Gloves off? Turkish President Recep Tayyip Erdogan warned that he may be ready to send troops into northeastern Syria again against Kurdish groups that he considers linked to the Kurdistan Workers Party (PKK), which Turkey has designated as a terrorist group.
“If the terrorists here are not cleared as we were promised, we have the legitimate right to mobilize once again," he said today, referring to the Turkish invasion and subsequent occupation of parts of northeast Syria in October 2018.
Erdogan said on Oct. 24, “A new terrorist formation near the Iraqi border in Syria have been accelerated … I would like to say this without beating around the bush: Turkey will never allow the establishment of a terror state right beside its borders.” (More on the Iraq angle below.)
Coincides with US vote. A remobilization into Syria may be calculated with an eye on the US presidential election. US President Donald Trump greenlit the previous Turkish assault on Syria after speaking with Erdogan; their relationship is direct and friendly. Former US Vice President Joe Biden might adopt a frostier posture if he wins the election on Nov. 3, as we reported last week.
A two-front war? A new attack on the northeast could expose Turkey to a two-front war. Turkish forces are also positioned in and around Idlib province in the northwest, following a series of agreements among Russia, Iran and Turkey going back to 2017 (see below). Those arrangements may be in their final days. Earlier this month, Turkey abandoned a series of outposts in Idlib in a move the Russian Foreign Ministry spokesperson described as in accordance with “the existing agreements.” Erdogan described Russia’s airstrike on Turkish-backed Syrian National Army forces on Oct. 26 as a sign that “a lasting peace and calm in the region is unwanted,” but Erdogan may be unwilling to risk escalation with the United States in the northeast and Russian President Vladimir Putin over Idlib.
Partners, not allies. The Russia-Turkey relationship may be showing cracks, Semih Idiz writes, over differences in Syria, Libya and Nagorno-Karabakh. Russian Foreign Minister Sergey Lavrov said, “We have never qualified Turkey as our strategic ally,” during a radio interview, adding, “Turkey is a very close partner; in many areas this partnership is strategic.” Putin told the annual Valdai Club last week that “our cooperation with Turkey is expanding. … No matter how tough President Erdogan’s stance may look, I know that he is a flexible person, and finding a common language with him is possible.”
Idlib: the Syrian Alamo. Idlib in northwest Syria has emerged as the last refuge and stand for a hodgepodge of Syrian armed opposition, Islamist and jihadist forces, many backed by Turkey. Hayat Tahrir Al-Sham (HTS), the main power in the province, has been designated by the United States as a terrorist organization and by the UN Security Council as a sanctioned entity linked to al‑Qaeda. Turkey’s three-year mission has been to co-opt more moderate elements in HTS. This may have been mission impossible from the start, but give Turkey its due. Ankara did get HTS’ core to distance itself from some of the most reprehensible characters and begin to coordinate its actions and move closer to Turkey’s orbit. Breakaway radical elements, like Huras al-Din (“Guardians of Religion”), the target of a recent US drone strike, wanted no part of an HTS makeover that involved accommodation with Turkey.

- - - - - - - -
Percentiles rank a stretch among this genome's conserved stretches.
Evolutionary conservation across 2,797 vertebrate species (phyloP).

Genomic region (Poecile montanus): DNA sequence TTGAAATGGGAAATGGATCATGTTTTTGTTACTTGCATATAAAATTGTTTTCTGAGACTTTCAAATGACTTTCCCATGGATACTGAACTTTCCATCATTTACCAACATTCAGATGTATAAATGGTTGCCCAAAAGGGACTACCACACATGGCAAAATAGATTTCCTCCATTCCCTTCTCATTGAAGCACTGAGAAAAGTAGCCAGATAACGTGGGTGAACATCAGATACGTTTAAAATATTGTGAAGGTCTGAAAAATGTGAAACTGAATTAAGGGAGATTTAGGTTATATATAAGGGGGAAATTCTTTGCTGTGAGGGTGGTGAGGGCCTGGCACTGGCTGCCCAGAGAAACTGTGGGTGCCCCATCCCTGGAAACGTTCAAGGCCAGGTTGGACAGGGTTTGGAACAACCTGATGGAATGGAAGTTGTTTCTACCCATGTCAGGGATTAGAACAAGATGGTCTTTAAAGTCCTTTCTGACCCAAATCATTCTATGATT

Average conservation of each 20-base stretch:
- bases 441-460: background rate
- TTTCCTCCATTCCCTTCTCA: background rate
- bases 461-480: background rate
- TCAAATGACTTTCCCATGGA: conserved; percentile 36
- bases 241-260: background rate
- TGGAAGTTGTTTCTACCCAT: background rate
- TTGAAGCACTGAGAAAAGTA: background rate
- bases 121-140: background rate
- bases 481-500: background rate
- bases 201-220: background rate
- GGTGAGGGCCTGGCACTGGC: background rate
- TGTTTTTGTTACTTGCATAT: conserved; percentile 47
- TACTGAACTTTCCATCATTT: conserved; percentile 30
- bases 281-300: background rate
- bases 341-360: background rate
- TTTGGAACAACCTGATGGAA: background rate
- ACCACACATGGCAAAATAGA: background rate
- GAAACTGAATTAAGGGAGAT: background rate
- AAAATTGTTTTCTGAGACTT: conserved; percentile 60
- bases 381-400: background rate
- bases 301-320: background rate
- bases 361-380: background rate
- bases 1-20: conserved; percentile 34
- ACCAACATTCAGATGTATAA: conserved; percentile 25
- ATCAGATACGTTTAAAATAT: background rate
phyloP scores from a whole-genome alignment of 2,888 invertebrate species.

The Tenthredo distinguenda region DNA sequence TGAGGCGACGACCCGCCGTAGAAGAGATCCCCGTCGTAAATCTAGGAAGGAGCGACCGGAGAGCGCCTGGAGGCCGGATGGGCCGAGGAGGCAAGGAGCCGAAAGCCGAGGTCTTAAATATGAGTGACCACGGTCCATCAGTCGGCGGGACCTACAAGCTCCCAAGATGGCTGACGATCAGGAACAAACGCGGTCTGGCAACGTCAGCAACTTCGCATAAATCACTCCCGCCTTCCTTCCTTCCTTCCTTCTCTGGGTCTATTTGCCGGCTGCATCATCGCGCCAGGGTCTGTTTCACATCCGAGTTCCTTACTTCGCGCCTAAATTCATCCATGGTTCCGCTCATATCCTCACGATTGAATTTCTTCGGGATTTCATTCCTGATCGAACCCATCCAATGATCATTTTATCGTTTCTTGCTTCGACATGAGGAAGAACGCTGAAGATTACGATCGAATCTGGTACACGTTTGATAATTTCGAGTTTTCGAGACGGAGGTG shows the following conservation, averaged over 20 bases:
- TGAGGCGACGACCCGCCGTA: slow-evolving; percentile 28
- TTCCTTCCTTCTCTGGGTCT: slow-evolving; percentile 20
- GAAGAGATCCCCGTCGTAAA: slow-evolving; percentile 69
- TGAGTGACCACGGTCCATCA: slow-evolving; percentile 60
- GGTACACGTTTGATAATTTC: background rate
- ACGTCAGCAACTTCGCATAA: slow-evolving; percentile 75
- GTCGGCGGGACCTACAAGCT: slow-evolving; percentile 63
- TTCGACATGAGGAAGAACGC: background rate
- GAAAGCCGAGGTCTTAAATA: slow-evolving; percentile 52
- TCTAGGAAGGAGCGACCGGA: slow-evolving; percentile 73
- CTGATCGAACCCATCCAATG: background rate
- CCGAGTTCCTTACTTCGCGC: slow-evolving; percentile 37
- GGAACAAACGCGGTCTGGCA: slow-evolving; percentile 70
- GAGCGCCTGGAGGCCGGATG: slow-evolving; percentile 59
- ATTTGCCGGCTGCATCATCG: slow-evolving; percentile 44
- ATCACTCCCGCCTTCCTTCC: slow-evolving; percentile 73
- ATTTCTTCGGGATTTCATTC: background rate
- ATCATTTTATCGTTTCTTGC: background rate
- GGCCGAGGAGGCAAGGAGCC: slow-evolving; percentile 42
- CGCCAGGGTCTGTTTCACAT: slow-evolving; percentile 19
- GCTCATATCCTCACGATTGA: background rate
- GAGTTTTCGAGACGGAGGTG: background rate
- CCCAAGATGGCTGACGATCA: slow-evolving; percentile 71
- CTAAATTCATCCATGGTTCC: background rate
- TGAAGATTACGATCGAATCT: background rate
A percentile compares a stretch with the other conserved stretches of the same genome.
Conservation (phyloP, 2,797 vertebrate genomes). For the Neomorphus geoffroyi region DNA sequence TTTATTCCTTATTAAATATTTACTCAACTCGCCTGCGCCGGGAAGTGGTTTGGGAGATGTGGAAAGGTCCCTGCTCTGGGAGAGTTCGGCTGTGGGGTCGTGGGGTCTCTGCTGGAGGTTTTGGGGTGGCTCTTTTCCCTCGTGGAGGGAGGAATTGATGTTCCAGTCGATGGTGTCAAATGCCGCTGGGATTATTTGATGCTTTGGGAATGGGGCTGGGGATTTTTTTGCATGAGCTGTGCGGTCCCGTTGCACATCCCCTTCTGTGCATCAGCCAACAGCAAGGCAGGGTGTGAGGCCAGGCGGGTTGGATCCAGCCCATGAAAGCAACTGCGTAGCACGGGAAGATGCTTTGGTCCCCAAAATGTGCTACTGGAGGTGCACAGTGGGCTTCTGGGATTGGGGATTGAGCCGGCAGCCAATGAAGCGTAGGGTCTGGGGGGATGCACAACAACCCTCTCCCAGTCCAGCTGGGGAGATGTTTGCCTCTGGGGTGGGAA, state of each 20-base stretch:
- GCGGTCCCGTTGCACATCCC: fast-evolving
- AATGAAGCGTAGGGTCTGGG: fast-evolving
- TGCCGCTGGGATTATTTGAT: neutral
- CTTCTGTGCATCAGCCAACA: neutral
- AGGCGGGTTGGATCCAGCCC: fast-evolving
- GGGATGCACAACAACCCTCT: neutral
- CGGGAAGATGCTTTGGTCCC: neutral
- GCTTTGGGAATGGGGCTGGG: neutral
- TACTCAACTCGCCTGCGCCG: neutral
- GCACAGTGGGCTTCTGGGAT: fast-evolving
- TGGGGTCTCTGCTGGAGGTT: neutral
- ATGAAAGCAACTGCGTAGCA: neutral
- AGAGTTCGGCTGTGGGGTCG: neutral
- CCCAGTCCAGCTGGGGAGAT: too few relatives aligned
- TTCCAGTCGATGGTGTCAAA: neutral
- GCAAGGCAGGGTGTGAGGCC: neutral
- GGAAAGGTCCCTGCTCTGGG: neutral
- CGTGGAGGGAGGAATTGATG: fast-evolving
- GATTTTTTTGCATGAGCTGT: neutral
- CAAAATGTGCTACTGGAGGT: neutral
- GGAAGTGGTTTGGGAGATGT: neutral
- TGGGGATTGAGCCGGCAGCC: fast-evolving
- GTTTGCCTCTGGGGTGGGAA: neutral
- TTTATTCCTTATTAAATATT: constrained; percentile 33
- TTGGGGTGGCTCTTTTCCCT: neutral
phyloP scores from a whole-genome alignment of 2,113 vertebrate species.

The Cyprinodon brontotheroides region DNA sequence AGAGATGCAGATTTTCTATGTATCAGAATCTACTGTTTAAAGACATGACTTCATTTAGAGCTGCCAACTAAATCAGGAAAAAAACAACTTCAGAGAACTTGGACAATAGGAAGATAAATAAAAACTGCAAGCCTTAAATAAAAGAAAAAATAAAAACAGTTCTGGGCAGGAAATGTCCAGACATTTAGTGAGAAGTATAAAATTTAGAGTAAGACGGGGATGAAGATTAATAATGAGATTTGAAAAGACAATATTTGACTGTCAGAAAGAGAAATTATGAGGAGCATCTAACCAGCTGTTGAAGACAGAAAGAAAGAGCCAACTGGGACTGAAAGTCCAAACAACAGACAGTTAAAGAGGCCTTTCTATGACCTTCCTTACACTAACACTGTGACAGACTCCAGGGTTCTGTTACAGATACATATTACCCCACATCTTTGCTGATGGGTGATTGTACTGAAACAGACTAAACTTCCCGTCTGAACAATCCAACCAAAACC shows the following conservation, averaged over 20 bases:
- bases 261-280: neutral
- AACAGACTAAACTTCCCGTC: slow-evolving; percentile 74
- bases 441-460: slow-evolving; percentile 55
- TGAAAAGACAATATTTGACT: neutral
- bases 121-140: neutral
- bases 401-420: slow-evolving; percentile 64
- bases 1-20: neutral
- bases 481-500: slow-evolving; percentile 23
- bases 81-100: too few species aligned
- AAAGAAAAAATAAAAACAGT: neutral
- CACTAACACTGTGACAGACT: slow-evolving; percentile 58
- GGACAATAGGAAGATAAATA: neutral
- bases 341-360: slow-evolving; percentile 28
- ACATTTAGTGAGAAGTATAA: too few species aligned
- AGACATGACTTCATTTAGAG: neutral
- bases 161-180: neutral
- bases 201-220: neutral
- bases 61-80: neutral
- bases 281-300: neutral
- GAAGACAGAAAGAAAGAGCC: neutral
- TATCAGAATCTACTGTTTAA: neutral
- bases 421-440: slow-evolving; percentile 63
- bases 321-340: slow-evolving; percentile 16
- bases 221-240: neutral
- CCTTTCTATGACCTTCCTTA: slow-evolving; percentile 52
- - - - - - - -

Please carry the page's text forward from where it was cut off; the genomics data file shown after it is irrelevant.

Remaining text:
Fehim Tastekin sums up the situation in Idlib. “The groups loyal to Turkey have often acted as criminals. Islamist groups willing to get along with Turkey are plagued by infighting. And those designated as terrorists yet treated as ‘acceptable’ groups have shown a pragmatic, collaborative face but are no different from al-Qaeda at the end of the day. When it comes to outright al-Qaeda affiliates, Turkey has yet to take them on, having left the job to the United States and HTS for now.”
Our take: The Russian airstrikes may signal a coming final assault on Idlib province by the Syrian military as Erdogan weighs another move against Kurdish forces in northeast Syria. Part of the calculation, by both Putin and Erdogan, is the US election. While it’s risky even with Trump, Biden’s reaction is a greater unknown, and he has promised to be tougher on Putin and Erdogan. Erdogan, Trump and Putin all operate transactionally and have managed to keep their differences from escalating to crises, despite many differences.